I wanted to do something silly for April 1st and for my first article after taking a nice month off to catch viral bronchitis and work on the basement bathroom after I got home from work. But current events in Iraq cry out to be written up and commented on.

In the city of Fallujah, Iraq, four American contractors were ambushed and killed by thugs. Their burned, beaten bodies were dragged through the streets, and eventually two were strung up from a bridge. Some of the people involved in this celebratory rampage were little more than young boys.

Fallujah didn’t suffer as much as other towns under the reign of Saddam Hussein because they are predominately Sunni like Hussein. It is little wonder that this town has been so anti-American since they didn’t look at the removal of Saddam as liberation, but rather they are angry at the Americans stopping their gravy train. Unless something changes, you can expect to find more resistance from the angry Sunnis of Iraq. And their attitude is one of defiance. Ahmed al-Dulaimi, a resident of Fallujah, said, “We wish that they would try to enter Fallujah so we’d let hell break lose.” Another resident, Sameer Sami, said, “We will not let any foreigner enter Fallujah. Yesterday’s attack is proof of how much we hate the Americans.”

The hate is obvious. Yet the interesting thing is that Fallujah is a religious city. The people there are devout Muslims, but the proscriptions of their religion didn’t stop a mob from desecrating the bodies of the fallen. And this act is against the most basic tenets of the faith they hold so dear.

People have mentioned this act was very similar to what happened in Somalia, suggesting that Iraqis fearful and hateful of the U.S. are hoping to see a repeat of the American disaster there as portrayed in the film Black Hawk Down. But there is a difference between the events in Somalia and this event in Fallujah: we have a President in office who won’t bolt and run when evil men do evil things. The death of 18 servicemen in Somalia was sufficient to make Bill “stick a finger in the wind and see which way the polls go” Clinton order the military to turn tail. But President Bush understands that in a time of war, some of our valiant servicemen and -women will die. And we are in a war. Make no mistake about it.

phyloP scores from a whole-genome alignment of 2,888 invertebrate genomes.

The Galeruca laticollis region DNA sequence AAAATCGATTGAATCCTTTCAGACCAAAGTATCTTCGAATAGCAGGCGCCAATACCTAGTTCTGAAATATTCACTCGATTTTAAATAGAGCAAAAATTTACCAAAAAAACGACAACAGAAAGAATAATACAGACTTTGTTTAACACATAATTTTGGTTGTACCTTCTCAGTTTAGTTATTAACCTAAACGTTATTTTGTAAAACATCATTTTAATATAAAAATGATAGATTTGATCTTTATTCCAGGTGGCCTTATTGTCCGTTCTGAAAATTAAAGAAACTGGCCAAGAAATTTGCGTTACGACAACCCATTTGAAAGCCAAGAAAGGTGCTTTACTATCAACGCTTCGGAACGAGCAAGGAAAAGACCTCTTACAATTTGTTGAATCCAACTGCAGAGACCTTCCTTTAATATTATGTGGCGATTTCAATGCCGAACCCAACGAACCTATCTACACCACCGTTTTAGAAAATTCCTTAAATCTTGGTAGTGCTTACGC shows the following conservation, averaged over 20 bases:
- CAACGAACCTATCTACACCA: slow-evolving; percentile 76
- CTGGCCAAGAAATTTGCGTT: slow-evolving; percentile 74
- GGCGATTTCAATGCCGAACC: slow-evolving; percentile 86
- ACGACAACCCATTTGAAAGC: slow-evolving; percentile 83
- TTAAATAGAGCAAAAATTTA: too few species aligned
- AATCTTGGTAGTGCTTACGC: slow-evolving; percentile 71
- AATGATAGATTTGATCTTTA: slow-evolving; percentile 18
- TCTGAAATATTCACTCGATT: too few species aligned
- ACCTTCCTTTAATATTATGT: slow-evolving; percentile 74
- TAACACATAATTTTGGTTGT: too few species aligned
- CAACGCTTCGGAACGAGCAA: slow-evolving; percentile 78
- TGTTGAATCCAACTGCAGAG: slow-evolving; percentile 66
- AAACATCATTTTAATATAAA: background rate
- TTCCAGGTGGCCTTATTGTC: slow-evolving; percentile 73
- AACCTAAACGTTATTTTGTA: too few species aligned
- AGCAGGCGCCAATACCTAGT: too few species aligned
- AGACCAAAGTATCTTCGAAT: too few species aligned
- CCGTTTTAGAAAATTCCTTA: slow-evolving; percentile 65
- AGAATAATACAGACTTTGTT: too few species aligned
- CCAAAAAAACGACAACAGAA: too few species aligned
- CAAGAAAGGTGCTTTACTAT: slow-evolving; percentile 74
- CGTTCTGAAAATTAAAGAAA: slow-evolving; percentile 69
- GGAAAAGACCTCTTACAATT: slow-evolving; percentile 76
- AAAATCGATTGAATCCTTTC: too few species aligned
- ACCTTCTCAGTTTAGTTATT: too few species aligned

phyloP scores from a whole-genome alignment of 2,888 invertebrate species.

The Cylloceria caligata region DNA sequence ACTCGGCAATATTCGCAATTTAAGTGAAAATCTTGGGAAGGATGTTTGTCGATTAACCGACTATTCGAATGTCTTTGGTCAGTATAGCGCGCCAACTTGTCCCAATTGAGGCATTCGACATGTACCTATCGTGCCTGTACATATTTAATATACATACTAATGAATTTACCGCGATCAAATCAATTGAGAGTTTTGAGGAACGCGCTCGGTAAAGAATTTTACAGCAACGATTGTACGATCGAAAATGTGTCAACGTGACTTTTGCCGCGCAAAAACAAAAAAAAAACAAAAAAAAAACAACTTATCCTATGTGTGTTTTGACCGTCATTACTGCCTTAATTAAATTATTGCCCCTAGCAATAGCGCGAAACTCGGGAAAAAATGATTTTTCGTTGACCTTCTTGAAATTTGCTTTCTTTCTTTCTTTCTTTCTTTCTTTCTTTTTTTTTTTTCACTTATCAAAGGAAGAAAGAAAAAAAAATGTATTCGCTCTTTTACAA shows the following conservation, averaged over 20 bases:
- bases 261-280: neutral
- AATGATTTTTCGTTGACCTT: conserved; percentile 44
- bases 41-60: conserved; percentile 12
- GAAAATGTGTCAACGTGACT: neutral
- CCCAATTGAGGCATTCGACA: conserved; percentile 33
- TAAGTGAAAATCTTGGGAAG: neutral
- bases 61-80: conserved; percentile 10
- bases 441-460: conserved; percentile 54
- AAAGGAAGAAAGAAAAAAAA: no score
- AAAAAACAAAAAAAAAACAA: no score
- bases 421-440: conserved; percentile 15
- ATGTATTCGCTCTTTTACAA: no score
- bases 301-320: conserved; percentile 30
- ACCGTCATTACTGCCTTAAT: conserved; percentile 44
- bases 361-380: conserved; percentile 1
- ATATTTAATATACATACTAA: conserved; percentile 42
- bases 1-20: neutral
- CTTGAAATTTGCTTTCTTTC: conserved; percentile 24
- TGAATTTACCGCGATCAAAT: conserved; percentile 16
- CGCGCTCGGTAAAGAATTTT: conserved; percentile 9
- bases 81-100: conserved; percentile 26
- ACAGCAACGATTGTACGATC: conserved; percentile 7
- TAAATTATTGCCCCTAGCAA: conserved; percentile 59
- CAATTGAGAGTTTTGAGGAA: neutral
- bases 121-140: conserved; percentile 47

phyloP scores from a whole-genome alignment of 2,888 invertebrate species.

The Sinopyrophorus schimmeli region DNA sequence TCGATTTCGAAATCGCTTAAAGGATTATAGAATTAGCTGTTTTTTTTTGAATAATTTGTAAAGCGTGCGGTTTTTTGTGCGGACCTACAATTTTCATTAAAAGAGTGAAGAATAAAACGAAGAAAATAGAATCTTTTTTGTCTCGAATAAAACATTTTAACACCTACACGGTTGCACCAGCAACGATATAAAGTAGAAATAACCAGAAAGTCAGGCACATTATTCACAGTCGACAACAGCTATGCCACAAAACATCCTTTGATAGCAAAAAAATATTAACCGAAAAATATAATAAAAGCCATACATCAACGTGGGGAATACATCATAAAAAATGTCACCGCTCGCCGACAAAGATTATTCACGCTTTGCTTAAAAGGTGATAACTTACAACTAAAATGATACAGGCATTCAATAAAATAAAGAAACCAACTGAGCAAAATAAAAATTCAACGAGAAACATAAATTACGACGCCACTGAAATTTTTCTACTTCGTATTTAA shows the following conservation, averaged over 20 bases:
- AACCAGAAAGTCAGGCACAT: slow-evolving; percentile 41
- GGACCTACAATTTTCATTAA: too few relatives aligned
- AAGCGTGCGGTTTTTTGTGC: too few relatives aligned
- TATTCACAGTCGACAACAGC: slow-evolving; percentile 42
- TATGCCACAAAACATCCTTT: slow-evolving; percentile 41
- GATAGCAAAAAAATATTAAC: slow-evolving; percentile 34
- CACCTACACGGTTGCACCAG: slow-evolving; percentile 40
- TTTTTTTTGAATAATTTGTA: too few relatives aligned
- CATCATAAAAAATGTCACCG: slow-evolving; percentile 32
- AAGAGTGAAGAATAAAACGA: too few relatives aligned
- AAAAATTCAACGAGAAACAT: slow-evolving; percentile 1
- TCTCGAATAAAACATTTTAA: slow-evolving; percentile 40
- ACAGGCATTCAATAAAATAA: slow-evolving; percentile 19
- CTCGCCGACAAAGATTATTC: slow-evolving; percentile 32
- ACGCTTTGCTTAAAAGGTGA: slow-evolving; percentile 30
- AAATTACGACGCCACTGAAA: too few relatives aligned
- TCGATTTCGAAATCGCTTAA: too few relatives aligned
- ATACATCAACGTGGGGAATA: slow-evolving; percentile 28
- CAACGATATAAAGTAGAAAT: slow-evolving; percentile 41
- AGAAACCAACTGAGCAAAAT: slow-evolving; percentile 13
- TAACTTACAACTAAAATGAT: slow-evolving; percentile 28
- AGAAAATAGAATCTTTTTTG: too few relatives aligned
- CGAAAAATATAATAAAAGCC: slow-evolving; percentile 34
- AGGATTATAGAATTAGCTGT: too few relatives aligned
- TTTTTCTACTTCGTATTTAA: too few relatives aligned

If President Bush were as hot-headed as I sometimes get when I see the inhumanity of the thugs in Iraq, he would play right into the hands of those very same thugs. It appears that the original plan by the resistance in Iraq was to steadily and consistently slay an American or two each day. The steady drip, drip, drip of death would be played on the nightly news and cause the American people and leadership to lose resolve and leave. It worked in Vietnam, so why shouldn’t it work in Iraq? The Iraqi resisters were certainly aided by the liberal press who announced nightly each new death and the running total of lives lost. But this steady counting and recounting of death didn’t cause President Bush to waver in his resolve.

When Saddam Hussein was captured, he had in his possession $750,000 in cash. Yet the documents found with him were much more valuable — they outlined the leaders and followers in the resistance. Over the next few weeks, many swift arrests and raids led to the capture and death of the vast majority of the Baathist leadership. Since this time, the goals have switched from the steady slaying of a few Americans each day to typical guerilla-style warfare.

The main goal of this terrorist war is to cause the U.S. and coalition forces to react with the heart and not with the head. A guerilla needs the support of the people to hide and supply him. And without the people’s support, there won’t be any more recruits. In a guerilla war, the terrorist stings and torments his enemy in an attempt to cause a rabid response that will foment widespread hatred against the enemy. This is why I’m not in charge of the military in Iraq. When I see the thugs in Fallujah desecrate the bodies of the fallen Americans, I feel an immediate desire to carpet-bomb the whole town with MOABs. The end result would be to create more hate and more terrorist attacks. This is a good example of where my emotions at times temporarily override my thoughts. But President Bush and his leadership team are better soldiers than I am, which is good, since I am not a soldier.

“Yesterday’s events in Fallujah are dramatic examples of the ongoing struggle between human dignity and barbarism,”said the chief U.S. administrator in Iraq, L. Paul Bremer. Brigadier General Mark Kimmitt echoed the commitment to continue in Iraq until the job is done: “We are not going to do a pell-mell rush into the city. It will be deliberate, it will be precise and it will be overwhelming. We will not rush in to make things worse. We will plan our way through this and we will re-establish control of that city and we will pacify that city.”

I am thankful that President Bush has advisers around him who don’t get carried away as I do. Even when my anger gets the best of me, eventually I calm down and recover. But more and more I am coming to agree with Jim Quinn that militant Islam is a mental illness.

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